Media polls have proclaimed, in self-congratulatory fashion, that about 70 percent of the public thinks the media did a good job in reporting the Gulf War. But if one measures the media by how well they inform the public, a recent study indicates they failed dismally.
The study, conducted by the University of Massachusetts’ Center for Studies in Communication, found that the more people watched TV during the Gulf crisis, the less they knew about the underlying issues, and the more likely they were to support the war.
When the research team tested public knowledge of basic facts about the region, U.S. policy and events leading up to the war, they discovered that “the most striking gaps in people’s knowledge involved information that might reflect badly upon the Administration’s policy.”
Only 13 percent knew that the U.S. responded to Iraq’s threat to use force against Kuwait last July by saying it would take no action; 65 percent falsely believed the U.S. responded by saying it would support Kuwait militarily.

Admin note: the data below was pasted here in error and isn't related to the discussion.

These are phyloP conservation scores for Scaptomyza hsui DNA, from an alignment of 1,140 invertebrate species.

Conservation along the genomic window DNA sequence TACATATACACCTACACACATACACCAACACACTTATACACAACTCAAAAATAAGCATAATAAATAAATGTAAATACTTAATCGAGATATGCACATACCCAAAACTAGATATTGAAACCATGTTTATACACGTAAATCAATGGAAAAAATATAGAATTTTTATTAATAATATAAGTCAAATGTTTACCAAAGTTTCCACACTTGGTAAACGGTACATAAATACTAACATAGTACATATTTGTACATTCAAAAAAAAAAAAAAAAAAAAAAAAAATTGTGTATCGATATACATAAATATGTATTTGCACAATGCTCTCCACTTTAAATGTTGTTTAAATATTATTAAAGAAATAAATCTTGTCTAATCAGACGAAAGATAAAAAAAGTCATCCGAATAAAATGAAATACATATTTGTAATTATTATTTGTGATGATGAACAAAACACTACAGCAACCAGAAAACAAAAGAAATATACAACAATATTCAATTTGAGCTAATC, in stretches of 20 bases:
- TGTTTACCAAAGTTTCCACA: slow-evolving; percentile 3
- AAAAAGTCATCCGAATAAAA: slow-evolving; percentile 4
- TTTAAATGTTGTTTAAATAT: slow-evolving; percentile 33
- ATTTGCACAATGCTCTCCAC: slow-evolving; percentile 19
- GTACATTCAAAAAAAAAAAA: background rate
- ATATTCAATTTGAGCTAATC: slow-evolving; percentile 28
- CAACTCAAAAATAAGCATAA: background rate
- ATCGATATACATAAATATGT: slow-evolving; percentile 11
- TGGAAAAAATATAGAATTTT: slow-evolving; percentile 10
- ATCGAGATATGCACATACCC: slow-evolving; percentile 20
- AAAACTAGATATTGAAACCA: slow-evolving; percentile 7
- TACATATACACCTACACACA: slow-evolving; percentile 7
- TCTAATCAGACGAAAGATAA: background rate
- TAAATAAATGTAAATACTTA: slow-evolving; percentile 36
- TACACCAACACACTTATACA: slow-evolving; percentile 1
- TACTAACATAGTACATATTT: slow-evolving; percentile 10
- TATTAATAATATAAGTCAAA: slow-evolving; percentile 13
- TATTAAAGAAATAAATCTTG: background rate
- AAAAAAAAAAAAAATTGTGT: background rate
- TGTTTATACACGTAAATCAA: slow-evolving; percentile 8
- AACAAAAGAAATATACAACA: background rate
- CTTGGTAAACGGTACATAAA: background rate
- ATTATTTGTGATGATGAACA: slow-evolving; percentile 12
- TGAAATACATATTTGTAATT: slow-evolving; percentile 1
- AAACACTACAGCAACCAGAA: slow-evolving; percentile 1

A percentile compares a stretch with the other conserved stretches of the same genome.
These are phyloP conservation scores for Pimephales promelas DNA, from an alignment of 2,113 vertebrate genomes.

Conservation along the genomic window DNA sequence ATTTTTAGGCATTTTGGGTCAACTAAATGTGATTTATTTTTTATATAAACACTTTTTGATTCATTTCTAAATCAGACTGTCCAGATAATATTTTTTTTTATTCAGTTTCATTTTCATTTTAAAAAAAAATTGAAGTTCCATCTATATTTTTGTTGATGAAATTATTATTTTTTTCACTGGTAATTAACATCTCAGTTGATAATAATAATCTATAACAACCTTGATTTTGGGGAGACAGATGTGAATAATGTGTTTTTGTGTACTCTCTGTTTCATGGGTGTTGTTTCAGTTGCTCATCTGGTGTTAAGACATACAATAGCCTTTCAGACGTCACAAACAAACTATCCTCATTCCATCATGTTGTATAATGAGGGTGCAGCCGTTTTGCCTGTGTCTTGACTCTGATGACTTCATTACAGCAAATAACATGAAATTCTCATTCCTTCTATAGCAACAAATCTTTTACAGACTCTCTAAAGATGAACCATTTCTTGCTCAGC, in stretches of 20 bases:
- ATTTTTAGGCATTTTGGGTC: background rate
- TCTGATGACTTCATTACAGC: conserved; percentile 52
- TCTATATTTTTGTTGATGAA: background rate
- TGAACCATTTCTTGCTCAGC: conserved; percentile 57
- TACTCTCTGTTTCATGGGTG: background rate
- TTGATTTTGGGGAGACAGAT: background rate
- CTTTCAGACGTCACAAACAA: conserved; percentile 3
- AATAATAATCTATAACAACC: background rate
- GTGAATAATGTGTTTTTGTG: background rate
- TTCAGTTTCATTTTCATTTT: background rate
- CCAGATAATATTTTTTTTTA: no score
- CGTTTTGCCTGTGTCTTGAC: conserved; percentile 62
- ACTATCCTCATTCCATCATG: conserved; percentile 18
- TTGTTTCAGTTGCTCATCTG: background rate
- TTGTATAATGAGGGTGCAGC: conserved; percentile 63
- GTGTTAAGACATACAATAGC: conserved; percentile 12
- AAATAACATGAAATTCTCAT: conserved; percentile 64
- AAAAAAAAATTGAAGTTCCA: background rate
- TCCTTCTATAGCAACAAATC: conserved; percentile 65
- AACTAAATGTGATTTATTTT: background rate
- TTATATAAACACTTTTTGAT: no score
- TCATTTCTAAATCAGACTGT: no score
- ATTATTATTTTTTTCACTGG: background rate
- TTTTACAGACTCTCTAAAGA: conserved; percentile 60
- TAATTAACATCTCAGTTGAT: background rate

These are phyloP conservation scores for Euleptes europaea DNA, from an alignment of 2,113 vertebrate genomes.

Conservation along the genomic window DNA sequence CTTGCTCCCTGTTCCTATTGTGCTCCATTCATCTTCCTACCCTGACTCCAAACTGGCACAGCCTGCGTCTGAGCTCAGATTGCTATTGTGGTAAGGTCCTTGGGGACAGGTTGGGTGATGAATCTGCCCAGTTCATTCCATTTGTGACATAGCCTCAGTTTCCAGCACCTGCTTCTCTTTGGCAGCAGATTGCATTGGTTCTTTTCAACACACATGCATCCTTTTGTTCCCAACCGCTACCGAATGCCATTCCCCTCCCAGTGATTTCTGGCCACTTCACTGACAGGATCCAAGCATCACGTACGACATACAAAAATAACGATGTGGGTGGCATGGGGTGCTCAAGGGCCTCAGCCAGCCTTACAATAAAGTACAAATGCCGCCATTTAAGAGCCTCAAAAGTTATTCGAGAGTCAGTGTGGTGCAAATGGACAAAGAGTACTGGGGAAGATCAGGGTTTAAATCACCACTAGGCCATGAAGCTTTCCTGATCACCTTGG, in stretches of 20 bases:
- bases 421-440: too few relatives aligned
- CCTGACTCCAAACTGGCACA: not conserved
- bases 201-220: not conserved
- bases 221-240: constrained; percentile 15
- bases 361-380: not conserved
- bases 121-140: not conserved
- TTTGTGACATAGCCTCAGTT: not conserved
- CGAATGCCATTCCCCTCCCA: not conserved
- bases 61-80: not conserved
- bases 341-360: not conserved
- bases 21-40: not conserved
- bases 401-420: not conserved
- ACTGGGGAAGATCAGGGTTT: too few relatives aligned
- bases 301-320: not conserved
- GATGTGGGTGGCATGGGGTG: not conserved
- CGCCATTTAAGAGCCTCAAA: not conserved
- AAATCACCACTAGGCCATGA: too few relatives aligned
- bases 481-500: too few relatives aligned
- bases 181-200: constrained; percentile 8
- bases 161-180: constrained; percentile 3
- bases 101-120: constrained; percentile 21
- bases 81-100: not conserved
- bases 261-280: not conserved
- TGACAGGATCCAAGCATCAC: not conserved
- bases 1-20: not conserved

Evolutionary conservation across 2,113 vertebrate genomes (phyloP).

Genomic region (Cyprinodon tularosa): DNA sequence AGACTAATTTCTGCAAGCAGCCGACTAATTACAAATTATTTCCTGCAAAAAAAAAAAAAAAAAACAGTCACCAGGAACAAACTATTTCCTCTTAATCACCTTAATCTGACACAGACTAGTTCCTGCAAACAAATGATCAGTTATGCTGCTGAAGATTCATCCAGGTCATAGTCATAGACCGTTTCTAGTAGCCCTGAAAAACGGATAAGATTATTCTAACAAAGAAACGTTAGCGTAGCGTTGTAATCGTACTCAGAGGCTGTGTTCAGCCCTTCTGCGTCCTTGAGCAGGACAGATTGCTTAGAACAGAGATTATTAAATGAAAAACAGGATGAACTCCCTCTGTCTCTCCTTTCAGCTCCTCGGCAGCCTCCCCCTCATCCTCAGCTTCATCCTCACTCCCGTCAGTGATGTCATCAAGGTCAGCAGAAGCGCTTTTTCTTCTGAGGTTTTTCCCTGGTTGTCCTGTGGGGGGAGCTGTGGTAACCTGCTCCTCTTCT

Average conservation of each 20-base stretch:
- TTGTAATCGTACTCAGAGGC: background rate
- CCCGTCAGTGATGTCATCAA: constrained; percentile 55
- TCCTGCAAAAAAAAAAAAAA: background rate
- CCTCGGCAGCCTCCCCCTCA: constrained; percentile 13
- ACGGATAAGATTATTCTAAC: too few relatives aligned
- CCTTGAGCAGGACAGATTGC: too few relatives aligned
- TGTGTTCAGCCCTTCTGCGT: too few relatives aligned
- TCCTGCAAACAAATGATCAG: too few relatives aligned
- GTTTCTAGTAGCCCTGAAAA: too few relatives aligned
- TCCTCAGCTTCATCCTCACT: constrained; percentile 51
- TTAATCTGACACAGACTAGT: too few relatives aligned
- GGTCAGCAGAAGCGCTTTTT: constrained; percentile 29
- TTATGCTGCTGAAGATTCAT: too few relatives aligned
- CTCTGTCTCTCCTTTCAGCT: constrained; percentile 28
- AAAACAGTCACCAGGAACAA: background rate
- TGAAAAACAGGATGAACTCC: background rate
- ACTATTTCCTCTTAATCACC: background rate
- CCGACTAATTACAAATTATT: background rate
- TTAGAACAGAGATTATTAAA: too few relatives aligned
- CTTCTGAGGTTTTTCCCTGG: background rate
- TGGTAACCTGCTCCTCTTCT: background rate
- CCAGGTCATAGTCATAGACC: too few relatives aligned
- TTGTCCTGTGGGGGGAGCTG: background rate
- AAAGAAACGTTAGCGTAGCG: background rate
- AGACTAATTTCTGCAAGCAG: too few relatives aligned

Less than a third were aware that either Israel or coalition partner Syria were occupying territory in the Mideast. Only 14 percent knew that the U.S. was part of a tiny minority in the U.N. that voted against a political settlement to the Palestinian/Israeli conflict.
While most respondents had difficulty answering questions about the Middle East and U.S. foreign policy, 81 percent of the sample could identify the missile used to shoot down the Iraqi Scuds as the Patriot. That media consumers know facts relating to successful U.S. weapons but not about inconsistencies in U.S. foreign policy, the researchers argued, “suggests that the public are not generally ignorant—rather, they are selectively misinformed.”
The study concludes that “the Pentagon or the Bush administration cannot be blamed for only presenting those facts that lend support for their case—it isn’t their job, after all, to provide the public with a balanced view. Culpability for this rests clearly on the shoulders of the news media, particularly television, who have a duty to present the public with all the relevant facts.”
For a report on the study, conducted by Sut Jhally, Justin Lewis and Michael Morgan, contact the University of Massachusetts at Amherst at 413-545-0444.